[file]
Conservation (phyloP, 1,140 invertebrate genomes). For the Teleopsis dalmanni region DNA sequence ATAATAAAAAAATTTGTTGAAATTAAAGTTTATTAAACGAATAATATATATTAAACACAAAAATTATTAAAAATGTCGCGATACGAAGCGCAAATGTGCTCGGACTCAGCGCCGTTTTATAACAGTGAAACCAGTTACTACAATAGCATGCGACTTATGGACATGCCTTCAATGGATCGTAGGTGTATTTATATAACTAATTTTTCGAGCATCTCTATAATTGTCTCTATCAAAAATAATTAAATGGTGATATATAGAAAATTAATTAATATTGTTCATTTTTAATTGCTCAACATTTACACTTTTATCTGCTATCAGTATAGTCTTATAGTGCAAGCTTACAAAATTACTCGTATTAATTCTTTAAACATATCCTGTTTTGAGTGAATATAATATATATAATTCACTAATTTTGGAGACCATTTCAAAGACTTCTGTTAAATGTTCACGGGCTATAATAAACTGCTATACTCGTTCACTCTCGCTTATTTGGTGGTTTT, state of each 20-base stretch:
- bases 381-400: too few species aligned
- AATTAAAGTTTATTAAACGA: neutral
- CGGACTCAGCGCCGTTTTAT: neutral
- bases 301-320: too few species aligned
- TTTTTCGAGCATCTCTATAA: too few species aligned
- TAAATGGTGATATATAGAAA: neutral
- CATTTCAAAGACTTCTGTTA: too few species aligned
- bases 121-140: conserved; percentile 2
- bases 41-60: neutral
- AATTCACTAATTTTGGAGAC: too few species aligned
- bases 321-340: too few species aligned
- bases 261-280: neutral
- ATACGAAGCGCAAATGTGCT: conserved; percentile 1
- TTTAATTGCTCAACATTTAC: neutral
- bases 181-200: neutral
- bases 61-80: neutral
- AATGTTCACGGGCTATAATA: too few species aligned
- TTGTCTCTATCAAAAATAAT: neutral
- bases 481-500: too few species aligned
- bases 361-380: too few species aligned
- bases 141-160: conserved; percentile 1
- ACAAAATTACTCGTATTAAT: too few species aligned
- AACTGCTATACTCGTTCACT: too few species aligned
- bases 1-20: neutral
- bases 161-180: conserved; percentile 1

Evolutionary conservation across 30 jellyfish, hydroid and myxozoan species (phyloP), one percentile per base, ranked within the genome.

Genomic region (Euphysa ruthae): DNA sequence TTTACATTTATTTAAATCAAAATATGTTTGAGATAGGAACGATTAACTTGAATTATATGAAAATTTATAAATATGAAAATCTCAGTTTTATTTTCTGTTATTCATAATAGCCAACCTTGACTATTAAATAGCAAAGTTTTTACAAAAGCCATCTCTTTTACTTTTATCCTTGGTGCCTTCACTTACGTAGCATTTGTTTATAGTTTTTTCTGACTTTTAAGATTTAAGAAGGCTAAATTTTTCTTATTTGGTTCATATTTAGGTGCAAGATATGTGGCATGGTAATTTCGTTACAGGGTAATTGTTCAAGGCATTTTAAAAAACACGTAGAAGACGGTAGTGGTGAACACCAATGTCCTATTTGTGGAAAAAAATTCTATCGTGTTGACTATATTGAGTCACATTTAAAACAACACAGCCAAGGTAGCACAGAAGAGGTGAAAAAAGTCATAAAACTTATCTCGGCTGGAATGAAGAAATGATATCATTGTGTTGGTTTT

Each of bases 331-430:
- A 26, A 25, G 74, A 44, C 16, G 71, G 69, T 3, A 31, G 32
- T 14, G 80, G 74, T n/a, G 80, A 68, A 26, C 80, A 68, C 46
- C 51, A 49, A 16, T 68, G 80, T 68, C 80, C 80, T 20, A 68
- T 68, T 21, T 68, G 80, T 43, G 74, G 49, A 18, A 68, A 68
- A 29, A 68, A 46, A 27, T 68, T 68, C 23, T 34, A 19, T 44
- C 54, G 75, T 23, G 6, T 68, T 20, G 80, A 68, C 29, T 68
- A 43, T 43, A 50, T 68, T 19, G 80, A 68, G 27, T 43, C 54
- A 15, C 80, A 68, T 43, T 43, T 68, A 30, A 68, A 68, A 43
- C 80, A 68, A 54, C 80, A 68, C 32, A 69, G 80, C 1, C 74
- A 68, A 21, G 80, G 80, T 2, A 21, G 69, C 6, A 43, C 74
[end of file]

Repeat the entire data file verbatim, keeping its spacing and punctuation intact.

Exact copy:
Conservation (phyloP, 1,140 invertebrate genomes). For the Teleopsis dalmanni region DNA sequence ATAATAAAAAAATTTGTTGAAATTAAAGTTTATTAAACGAATAATATATATTAAACACAAAAATTATTAAAAATGTCGCGATACGAAGCGCAAATGTGCTCGGACTCAGCGCCGTTTTATAACAGTGAAACCAGTTACTACAATAGCATGCGACTTATGGACATGCCTTCAATGGATCGTAGGTGTATTTATATAACTAATTTTTCGAGCATCTCTATAATTGTCTCTATCAAAAATAATTAAATGGTGATATATAGAAAATTAATTAATATTGTTCATTTTTAATTGCTCAACATTTACACTTTTATCTGCTATCAGTATAGTCTTATAGTGCAAGCTTACAAAATTACTCGTATTAATTCTTTAAACATATCCTGTTTTGAGTGAATATAATATATATAATTCACTAATTTTGGAGACCATTTCAAAGACTTCTGTTAAATGTTCACGGGCTATAATAAACTGCTATACTCGTTCACTCTCGCTTATTTGGTGGTTTT, state of each 20-base stretch:
- bases 381-400: too few species aligned
- AATTAAAGTTTATTAAACGA: neutral
- CGGACTCAGCGCCGTTTTAT: neutral
- bases 301-320: too few species aligned
- TTTTTCGAGCATCTCTATAA: too few species aligned
- TAAATGGTGATATATAGAAA: neutral
- CATTTCAAAGACTTCTGTTA: too few species aligned
- bases 121-140: conserved; percentile 2
- bases 41-60: neutral
- AATTCACTAATTTTGGAGAC: too few species aligned
- bases 321-340: too few species aligned
- bases 261-280: neutral
- ATACGAAGCGCAAATGTGCT: conserved; percentile 1
- TTTAATTGCTCAACATTTAC: neutral
- bases 181-200: neutral
- bases 61-80: neutral
- AATGTTCACGGGCTATAATA: too few species aligned
- TTGTCTCTATCAAAAATAAT: neutral
- bases 481-500: too few species aligned
- bases 361-380: too few species aligned
- bases 141-160: conserved; percentile 1
- ACAAAATTACTCGTATTAAT: too few species aligned
- AACTGCTATACTCGTTCACT: too few species aligned
- bases 1-20: neutral
- bases 161-180: conserved; percentile 1

Evolutionary conservation across 30 jellyfish, hydroid and myxozoan species (phyloP), one percentile per base, ranked within the genome.

Genomic region (Euphysa ruthae): DNA sequence TTTACATTTATTTAAATCAAAATATGTTTGAGATAGGAACGATTAACTTGAATTATATGAAAATTTATAAATATGAAAATCTCAGTTTTATTTTCTGTTATTCATAATAGCCAACCTTGACTATTAAATAGCAAAGTTTTTACAAAAGCCATCTCTTTTACTTTTATCCTTGGTGCCTTCACTTACGTAGCATTTGTTTATAGTTTTTTCTGACTTTTAAGATTTAAGAAGGCTAAATTTTTCTTATTTGGTTCATATTTAGGTGCAAGATATGTGGCATGGTAATTTCGTTACAGGGTAATTGTTCAAGGCATTTTAAAAAACACGTAGAAGACGGTAGTGGTGAACACCAATGTCCTATTTGTGGAAAAAAATTCTATCGTGTTGACTATATTGAGTCACATTTAAAACAACACAGCCAAGGTAGCACAGAAGAGGTGAAAAAAGTCATAAAACTTATCTCGGCTGGAATGAAGAAATGATATCATTGTGTTGGTTTT

Each of bases 331-430:
- A 26, A 25, G 74, A 44, C 16, G 71, G 69, T 3, A 31, G 32
- T 14, G 80, G 74, T n/a, G 80, A 68, A 26, C 80, A 68, C 46
- C 51, A 49, A 16, T 68, G 80, T 68, C 80, C 80, T 20, A 68
- T 68, T 21, T 68, G 80, T 43, G 74, G 49, A 18, A 68, A 68
- A 29, A 68, A 46, A 27, T 68, T 68, C 23, T 34, A 19, T 44
- C 54, G 75, T 23, G 6, T 68, T 20, G 80, A 68, C 29, T 68
- A 43, T 43, A 50, T 68, T 19, G 80, A 68, G 27, T 43, C 54
- A 15, C 80, A 68, T 43, T 43, T 68, A 30, A 68, A 68, A 43
- C 80, A 68, A 54, C 80, A 68, C 32, A 69, G 80, C 1, C 74
- A 68, A 21, G 80, G 80, T 2, A 21, G 69, C 6, A 43, C 74